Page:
This cohort study was conducted at Military Hospital, Rawalpindi, Pakistan from January 2006–February 2007. One hundred and twenty patients were initially screened for the study, out of which 13 patients were excluded due to the presence of cirrhotic changes in liver. A total of one hundred and sixty seven diagnosed noncirrhotic patients of chronic hepatitis C were included by nonprobability convenience sampling technique. The patients with cirrhotic changes on liver biopsy, prior history of treatment with IFN and/or ribavirin, history of preexisting thyroid disease, neoplastic, autoimmune, severe cardiac or pulmonary disease, currently using immunosuppressant and/ or steroids, and pregnancy were excluded from the study. The range of age was 18–48 years and both male, and female patients were included. The subjects were divided into treatment ( 𝑛 = 1 0 7 ) and control group ( 𝑛 = 6 0 ). The hepatitis C diagnosed cases in both treatment and control groups were included on the basis of persistently raised serum alanine transferase (ALT) by International Federation of Clinical Chemistry (IFCC) method on Selectra, positive Hepatitis C Virus (HCV) antibodies by 3rd generation Enzyme Linked Immuno Sorbent Assay (ELISA), qualitative positive HCV Ribonucleic Acid (RNA) by Polymerase Chain Reaction (PCR), and positive histopathological findings on liver biopsy (in treatment group only). Liver biopsies were performed under strict aseptic measures following the protocol. Necroinflammatory damage to liver parenchyma assessed on liver biopsy indicated severity of the disease. Liver biopsies were scored by Knodell Histopathological Index (HPI) based on inflammatory, necrotic, and fibrotic changes. Mild, moderate, and severe grades of the disease were given based on the scores. Both treatment and control group patients had normal baseline serum thyroid function depicted by serum thyroid stimulating hormone (S. TSH); reference range being 0.4–4.5 IU/L, serum-free thyroxine (S. Free T4); reference range being 8–24 pmol/L, and serum total triiodothyronine (S.T3) levels; reference range being 1.2–3 nmol/L by chemiluminescent on immulite 1000. Treatment group comprising of 107 patients were treated with Interferon alpha 2b (INF) three million units subcutaneously three times a week and ribavirin 800–1200 mg orally daily for 24 weeks. The control group comprising of 60 patients were chronic hepatitis C patients awaiting treatment subsequently. All biochemical variables described above were determined in treatment groups before the start of therapy, at 12 weeks during therapy, and at 24 weeks at the end of IFN therapy.

Response to therapy was determined by qualitative HCV RNA by PCR test at the end of 24 weeks therapy in treatment group. In control group, S. ALT, S. TSH, S. Free T4, and S. total T3 were determined at weeks 0, 12, and 24. Mean and standard deviation of age, S. ALT, S. TSH, S. free T4, and S. total T3 were determined. Frequency of thyroid dysfunction was also determined. Relative risk (RR) ratio and attributable ratio (AR %) were calculated. Association between thyroid dysfunction and severity of disease was determined by applying chi-square test. Similarly, association between thyroid dysfunction and response to therapy was also determined by chi-square test. Statistical analyses were done on SPSS 15. Statistical significance was set at <0.05.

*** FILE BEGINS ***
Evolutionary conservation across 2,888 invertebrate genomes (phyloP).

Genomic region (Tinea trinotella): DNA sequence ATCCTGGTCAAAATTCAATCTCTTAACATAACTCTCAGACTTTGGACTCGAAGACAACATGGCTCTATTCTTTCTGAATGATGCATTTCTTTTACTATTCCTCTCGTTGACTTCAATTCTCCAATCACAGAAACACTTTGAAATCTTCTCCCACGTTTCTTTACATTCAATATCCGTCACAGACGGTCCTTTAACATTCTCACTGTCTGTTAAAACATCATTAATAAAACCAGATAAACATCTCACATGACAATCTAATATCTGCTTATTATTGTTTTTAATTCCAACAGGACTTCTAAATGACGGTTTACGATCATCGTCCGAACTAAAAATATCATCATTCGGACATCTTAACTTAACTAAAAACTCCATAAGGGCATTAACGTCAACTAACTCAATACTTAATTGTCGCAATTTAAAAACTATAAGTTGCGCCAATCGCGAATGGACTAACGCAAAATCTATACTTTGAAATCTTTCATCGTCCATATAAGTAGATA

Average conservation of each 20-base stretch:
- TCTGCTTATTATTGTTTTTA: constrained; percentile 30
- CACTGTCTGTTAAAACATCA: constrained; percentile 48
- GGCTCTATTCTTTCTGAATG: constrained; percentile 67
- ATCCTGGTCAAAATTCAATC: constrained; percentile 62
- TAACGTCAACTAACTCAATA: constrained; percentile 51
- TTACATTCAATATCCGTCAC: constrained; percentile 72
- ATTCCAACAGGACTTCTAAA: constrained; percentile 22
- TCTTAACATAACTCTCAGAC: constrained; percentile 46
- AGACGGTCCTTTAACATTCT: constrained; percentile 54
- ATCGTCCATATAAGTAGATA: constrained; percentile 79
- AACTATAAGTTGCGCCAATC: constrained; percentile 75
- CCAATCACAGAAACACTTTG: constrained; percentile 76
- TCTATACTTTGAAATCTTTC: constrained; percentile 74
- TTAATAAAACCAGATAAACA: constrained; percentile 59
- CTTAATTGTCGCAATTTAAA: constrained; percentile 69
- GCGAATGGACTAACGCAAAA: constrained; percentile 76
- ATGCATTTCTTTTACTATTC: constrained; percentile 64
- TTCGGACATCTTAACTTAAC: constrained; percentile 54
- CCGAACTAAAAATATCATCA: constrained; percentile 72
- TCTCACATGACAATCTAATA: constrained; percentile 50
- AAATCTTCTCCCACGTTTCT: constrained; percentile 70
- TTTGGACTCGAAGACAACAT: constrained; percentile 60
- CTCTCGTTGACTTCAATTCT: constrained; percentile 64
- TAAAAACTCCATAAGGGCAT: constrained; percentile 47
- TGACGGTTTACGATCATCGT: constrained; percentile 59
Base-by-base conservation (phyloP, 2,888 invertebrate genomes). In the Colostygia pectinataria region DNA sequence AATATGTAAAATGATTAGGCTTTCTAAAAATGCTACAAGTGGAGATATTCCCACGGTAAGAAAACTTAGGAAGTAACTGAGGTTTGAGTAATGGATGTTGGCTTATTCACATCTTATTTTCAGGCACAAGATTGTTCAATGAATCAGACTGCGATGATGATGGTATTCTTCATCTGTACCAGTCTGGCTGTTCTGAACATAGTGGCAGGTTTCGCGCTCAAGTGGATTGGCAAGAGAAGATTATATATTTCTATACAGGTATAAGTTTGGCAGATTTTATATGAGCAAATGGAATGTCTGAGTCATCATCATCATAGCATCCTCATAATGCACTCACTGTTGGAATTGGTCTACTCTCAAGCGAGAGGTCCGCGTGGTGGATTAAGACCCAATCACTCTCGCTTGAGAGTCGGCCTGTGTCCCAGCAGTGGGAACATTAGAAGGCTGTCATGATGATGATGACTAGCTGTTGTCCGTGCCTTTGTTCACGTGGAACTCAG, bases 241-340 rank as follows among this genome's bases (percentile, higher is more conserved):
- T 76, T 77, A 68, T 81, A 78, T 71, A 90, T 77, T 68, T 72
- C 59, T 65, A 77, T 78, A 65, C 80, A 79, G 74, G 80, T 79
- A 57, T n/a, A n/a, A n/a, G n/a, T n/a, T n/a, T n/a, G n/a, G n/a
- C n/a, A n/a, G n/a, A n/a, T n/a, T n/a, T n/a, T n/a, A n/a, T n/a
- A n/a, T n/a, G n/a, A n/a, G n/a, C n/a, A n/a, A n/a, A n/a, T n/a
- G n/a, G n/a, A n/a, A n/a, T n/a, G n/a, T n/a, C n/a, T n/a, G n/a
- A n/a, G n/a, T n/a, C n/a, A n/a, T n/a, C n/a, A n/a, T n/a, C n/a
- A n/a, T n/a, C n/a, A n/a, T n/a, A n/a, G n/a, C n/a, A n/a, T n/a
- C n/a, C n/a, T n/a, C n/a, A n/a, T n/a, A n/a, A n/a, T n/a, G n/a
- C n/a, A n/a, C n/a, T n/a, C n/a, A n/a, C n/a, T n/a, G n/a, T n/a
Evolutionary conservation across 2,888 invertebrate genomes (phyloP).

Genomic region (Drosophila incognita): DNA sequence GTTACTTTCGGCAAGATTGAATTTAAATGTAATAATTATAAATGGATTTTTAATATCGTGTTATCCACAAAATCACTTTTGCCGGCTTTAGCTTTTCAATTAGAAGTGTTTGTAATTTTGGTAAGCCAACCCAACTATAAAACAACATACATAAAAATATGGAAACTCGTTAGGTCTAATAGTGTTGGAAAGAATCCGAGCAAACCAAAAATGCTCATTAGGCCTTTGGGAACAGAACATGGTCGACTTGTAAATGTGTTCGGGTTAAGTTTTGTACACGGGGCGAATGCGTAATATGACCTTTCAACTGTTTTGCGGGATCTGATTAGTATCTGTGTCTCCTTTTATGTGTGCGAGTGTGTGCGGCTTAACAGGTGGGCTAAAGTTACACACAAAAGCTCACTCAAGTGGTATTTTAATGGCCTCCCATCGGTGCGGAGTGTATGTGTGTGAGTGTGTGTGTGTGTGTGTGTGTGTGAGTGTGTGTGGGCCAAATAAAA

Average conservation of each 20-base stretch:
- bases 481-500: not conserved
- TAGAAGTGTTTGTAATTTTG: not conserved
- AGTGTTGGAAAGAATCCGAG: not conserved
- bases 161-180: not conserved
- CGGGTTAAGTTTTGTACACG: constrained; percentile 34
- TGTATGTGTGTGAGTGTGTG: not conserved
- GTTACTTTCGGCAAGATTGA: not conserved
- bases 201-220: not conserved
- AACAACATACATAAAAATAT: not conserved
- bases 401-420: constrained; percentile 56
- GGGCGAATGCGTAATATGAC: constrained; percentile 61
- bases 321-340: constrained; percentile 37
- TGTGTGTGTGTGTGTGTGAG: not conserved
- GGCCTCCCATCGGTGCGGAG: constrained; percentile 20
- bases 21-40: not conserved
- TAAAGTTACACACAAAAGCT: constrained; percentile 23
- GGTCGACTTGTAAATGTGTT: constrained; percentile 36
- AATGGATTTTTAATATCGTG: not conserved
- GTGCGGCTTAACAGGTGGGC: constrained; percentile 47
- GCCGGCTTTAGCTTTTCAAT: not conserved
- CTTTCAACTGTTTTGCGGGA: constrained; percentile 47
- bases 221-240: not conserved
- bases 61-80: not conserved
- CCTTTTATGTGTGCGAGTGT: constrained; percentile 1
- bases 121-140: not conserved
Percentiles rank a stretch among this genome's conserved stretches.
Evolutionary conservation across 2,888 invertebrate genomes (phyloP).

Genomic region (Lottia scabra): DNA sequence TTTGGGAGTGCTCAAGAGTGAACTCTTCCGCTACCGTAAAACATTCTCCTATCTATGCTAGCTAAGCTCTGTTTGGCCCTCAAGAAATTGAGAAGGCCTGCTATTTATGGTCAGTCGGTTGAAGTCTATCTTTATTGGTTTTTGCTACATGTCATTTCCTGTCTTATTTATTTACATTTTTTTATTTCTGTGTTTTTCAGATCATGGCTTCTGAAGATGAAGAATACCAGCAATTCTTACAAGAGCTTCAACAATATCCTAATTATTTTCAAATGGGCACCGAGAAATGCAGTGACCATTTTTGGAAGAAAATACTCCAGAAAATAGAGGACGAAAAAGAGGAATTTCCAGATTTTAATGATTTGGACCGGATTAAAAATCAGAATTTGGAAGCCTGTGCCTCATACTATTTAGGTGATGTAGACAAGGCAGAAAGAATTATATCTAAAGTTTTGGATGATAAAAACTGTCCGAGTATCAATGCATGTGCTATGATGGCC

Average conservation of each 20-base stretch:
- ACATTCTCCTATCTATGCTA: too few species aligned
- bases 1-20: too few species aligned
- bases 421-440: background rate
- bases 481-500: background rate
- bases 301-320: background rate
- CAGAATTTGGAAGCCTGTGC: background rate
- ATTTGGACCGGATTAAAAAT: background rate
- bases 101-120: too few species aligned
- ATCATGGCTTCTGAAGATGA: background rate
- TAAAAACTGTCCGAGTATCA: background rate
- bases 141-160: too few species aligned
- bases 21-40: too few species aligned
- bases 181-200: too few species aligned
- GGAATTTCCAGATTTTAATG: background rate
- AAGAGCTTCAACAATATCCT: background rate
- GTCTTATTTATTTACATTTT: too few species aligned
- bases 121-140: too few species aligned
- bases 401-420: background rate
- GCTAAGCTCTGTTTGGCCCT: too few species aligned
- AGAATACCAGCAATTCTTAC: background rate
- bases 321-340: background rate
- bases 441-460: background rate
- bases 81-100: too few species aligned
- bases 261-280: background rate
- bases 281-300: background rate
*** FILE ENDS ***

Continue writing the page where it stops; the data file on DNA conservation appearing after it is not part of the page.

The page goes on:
5. Results

One hundred and twenty patients were initially screened for the study, out of which 13 patients were excluded due to the presence of cirrhotic changes in liver. The treatment group patients ( 𝑛 = 1 0 7 ) met the inclusion criteria and were followed up till the end of 06 months treatment. The control group was also tested for all the biochemical parameters. The baseline serum ALT levels (Mean ± SD) and histology of liver biopsy are shown in Table 1. The ages ranged from 18–48 (35 ± 7.12) years and among them 80 were males and 27 were females. In treatment group, twenty patients, 10 females and 10 males (18.69%), developed thyroid dysfunction (either hyper or hypothyroidism) after 24 weeks of combination therapy with INF-alpha-2b and ribavirin therapy. In the control group ( 𝑛 = 6 0 ), 44 were males and 16 were females. Only one of the patients (1.66%) in control group developed subclinical hyperthyroidism (at the end of 24 weeks. In the treatment group, frequency of hypothyroidism was 10.2%; (60% of positive cases) while that of hyperthyroidism was 7.5% (40% of positive cases). Among hypothyroid cases, 2.8% of patients (15% of positive cases) exhibited transient hyperthyroidism at 12 weeks of therapy followed by hypothyroidism at the end of the treatment. These patients on thyroid scan showed increased radioisotope dye uptake initially at 12 weeks of therapy, when they manifested hyperthyroidism clinically and biochemically. On followup, thyroid scan showed decreased uptake of radioisotope dye at a time when patients were clinically and biochemically hypothyroid. Relative risk (RR) ratio was calculated to be 11.25 indicating patients of chronic hepatitis C undergoing treatment with INF and Ribavirin are eleven times more likely to develop thyroid dysfunction as compared to patients of chronic hepatitis C without treatment. The attributable risk (AR) % was 91% indicating that occurrence of thyroid dysfunction in patients of chronic hepatitis C is 91% attributable to INF and Ribavirin. None of the patients with thyroid dysfunction had to discontinue INF therapy.